Dietary habits play a pivotal role in maintaining a healthy lifestyle and quality of life.
Food habits and menstrual dysfunction in young women are interrelated.
This relationship can be emphasized by studying their dietary habits that eventually give rise to gynecologic disorders such as irregular menses, dysmenorrhea, and premenstrual syndrome1.
Moreover, factors such as body weight, hypoleptinemia, abnormal eating behaviors, diet quality, calorie intake, and body mass index (BMI) determine the etilogy of menstrual dysfunction and reproductive health of women2.
Hormones such as progesterone and leptin independently influence dietary intake behavior in women.
Fluctuations in hormonal levels are known to influence the menstrual cycle2,3.
The following are certain dietary habits that might affect a woman’s menstrual cycle.
Fasting and refraining the body from daily nutritional needs is a risk factor for the development of menstrual disturbance in young women1.
The serum progesterone concentration decreases in women who fast, and duration of the luteal phase becomes shorter compared with the normal luteal phase length in their menstrual cycles (11-17d).1,4
Fasting can usually modify the body’s metabolic parameters such as glucose level, insulin level, and the leptin diurnal rhythm.
The leptin level gradually declines after 6 to 8 hours of fasting, which in turn affects the hypothalamic-pituitary-ovarian axis of the body.
In such cases, the hypothalamus releases excess luteinizing hormone and follicle-stimulating hormone in the pituitary gland, giving rise to steroidogenesis4.
For social acceptance adolescents tend to follow dietary restrictions and lose weight without having sound knowledge of BMI and age-specific body weight.
Those who practice dieting tend to have a higher incidence of irregular menstruation because of the dietary and nutritional limitation that induces ovarian dysfunction.
Adolescents with a history of dieting are more prone to dysmenorrhea despite not having irregular menses.
Therefore, dietary control during adolescence can be considered to have long-lasting adverse effects on the reproductive function in young women and can also act as a trigger for the subsequent development of organic gynecologic diseases5.
Calorie intake has its own effect on the reproductive hormone cycle. For example, extreme restriction on calorie consumption along with weight loss and nutritional deficiencies can lead to amenorrhea.
Calorie restriction can lead to the development of organic gynecologic disorders such as fibroids, menopause, and ovarian cysts that may further affect the reproductive system of women1.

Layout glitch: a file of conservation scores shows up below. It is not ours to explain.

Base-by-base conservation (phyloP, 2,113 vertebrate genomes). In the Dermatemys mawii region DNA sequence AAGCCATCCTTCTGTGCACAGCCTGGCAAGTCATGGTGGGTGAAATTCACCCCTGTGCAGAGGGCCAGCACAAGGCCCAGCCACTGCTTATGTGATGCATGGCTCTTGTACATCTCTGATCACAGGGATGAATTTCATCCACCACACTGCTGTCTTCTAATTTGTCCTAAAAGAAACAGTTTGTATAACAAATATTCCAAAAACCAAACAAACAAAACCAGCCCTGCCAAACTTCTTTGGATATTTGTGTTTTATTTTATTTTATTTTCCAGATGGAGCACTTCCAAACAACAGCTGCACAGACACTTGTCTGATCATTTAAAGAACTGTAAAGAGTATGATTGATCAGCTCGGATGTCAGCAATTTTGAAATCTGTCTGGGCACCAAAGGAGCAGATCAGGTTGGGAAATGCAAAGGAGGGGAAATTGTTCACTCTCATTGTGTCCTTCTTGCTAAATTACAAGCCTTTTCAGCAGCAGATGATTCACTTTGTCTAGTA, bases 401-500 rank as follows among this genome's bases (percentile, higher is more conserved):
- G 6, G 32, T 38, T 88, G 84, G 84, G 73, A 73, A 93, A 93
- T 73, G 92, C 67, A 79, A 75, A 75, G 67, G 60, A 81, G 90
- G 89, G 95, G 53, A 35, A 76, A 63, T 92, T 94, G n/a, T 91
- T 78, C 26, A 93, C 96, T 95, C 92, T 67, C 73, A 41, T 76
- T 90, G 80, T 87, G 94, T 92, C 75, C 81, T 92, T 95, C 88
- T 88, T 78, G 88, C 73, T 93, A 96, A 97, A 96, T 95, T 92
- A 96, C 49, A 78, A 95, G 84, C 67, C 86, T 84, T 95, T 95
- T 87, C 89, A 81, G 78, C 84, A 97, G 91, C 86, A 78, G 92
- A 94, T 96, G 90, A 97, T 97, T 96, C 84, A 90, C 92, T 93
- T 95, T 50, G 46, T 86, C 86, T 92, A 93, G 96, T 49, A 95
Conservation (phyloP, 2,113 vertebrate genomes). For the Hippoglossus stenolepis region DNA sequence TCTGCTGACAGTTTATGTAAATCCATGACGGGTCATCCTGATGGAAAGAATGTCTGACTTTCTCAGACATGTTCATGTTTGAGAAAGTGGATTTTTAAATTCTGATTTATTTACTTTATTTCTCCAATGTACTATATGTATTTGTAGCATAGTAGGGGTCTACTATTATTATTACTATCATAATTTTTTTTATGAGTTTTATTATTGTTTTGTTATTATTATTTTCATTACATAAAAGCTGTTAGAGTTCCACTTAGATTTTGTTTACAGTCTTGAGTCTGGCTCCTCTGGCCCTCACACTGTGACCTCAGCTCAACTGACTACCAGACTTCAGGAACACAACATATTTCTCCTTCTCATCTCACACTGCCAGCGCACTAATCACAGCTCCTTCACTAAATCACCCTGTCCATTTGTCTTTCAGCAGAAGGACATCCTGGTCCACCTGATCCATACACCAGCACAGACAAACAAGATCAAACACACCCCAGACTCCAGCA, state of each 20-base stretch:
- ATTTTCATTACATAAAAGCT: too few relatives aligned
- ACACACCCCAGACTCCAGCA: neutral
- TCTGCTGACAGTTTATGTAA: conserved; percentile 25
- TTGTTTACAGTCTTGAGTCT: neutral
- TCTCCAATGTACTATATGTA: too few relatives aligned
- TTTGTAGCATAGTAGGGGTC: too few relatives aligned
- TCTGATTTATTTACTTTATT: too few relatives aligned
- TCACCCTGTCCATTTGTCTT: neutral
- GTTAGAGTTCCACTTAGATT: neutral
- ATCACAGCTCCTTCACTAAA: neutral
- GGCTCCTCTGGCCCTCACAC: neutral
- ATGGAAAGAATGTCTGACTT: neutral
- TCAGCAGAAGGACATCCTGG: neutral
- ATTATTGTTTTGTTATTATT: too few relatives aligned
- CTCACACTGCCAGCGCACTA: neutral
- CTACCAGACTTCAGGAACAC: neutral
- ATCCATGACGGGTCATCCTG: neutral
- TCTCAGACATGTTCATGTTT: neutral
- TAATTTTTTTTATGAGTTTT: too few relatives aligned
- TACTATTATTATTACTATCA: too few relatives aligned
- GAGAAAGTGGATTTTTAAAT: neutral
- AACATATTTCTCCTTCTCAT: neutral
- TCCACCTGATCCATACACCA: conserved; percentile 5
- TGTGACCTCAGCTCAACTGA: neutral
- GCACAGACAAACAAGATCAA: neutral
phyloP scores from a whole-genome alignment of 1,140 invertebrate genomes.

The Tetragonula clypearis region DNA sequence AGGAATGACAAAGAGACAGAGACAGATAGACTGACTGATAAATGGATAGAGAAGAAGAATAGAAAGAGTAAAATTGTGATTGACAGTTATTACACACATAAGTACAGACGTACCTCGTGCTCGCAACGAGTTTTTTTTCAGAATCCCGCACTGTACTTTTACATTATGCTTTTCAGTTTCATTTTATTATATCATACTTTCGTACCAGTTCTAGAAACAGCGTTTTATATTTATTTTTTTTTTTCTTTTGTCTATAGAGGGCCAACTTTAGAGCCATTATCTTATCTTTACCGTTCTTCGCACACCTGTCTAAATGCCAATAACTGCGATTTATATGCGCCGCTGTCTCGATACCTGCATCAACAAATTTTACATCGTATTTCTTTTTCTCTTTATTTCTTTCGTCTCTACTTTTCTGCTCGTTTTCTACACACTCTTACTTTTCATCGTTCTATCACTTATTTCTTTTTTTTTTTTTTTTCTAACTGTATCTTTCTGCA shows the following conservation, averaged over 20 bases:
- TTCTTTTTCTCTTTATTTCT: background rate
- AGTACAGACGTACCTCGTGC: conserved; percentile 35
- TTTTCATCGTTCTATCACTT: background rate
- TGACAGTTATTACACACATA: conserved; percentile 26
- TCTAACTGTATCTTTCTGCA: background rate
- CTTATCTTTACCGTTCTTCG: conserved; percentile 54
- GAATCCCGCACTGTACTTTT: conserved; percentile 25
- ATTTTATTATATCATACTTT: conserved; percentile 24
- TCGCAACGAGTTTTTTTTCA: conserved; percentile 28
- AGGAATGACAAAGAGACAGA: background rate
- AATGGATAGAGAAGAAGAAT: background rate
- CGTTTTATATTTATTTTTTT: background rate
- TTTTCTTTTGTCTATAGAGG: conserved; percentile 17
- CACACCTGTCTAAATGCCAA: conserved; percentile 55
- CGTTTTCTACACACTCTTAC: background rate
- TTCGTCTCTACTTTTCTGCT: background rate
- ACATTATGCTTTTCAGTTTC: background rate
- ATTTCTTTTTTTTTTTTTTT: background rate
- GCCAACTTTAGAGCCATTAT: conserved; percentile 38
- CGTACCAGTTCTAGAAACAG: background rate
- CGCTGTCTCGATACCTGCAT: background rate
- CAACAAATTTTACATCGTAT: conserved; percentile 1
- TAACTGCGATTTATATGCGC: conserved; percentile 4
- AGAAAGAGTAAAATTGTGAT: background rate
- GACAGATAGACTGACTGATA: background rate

A short luteal phase in the menstrual cycle can be an aftereffect of low-calorie diet1.
It can also alter hormone synthesis, which is usually controlled by the pulsatile release of hypothalamic gonadotropin-releasing hormone in the pituitary gland.1,6
Excess calorie intake gives rise to conditions such as increase in body weight and obesity, which are also related to irregular menstrual cycles.
A disturbed menstrual cycle along with obesity reduces fertility and increases the chances of developing hormone-sensitive cancers such as endometrial cancers in young women.
The onset of obesity due to excessive calorie intake during an early age can significantly affect menstruation in the later reproductive age. Obese women tend to have abnormal serum levels of the sex hormone-binding globulin and sex steroid hormones1.
A low-fat diet can help increase the serum sex hormone-binding globulin concentration and reduce body weight and BMI.
It can also help reduce pain intensity, which is usually experienced by women with moderate-to-severe dysmenorrhea7.
Unsaturated fatty acids are involved in certain complex functions such as endogenous bioregulation, fat synthesis, gene transcription, signal transduction, and protein formation.
Polyunsaturated fatty acids, namely ω-6 fatty acids, contribute to the formation of proinflammatory eicosanoids, such as prostaglandin E2, thromboxane A2, and leukotriene B4 that can further aggravate symptoms of menstrual conditions such as dysmenorrhea1.
ω-3 Fatty acids are another group of polyunsaturated fatty acids that mainly include eicosapentaenoic acid and docosahexaenoic acid that contribute to the formation of less-inflammatory eicosanoids such as prostaglandin E3, thromboxane A3, and leukotriene B5.
Intake of food items that contain ω-3 fatty acids such as fish, canola oil, and wheat germ oil can help reduce symptoms of menstrual condition such as dysmenorrhea.1
Nutritional deficiency is the result of lack of awareness and education among menstruating girls and women.
Unhealthy dietary habits that lead to nutritional deficiencies can give rise to menstrual irregularities that can hamper the daily lives of women and young girls.
Menstrual irregularities due to nutritional deficiencies should be addressed to avoid reproductive health problems.1,8
Fujiwara T, et,el. Open Food Sci J. 2007;1:24-30.
Yavangi M. Iran J Repod Med. 2013:11(2):145-150.
Araidi, et al. Res J Obstet Gynecol. 2017;10(1):6-10.
Mesen TB, Young SL. Obstet Gynecol Clin North Am. 2015;42(1):135-151.
Fujiwara T. Rep Sys Sex Dis Int J. 2017;1(2):00010.
Rotstein A. Sex hormone synthesis, regulation, and function. http://www.pathophys.org/. Accessed January 17, 2019.
Barnard ND, et al. Obstet Gynecol. 2000;95(2):245-250.
Jahangir A. Int J Nutr Sci Food Technol. 2018;4(3):27-31.
Source: Evecare. Dietary Habits and Their Effects on Menstrual Cycles in Young Women. 2019;6(4):1.
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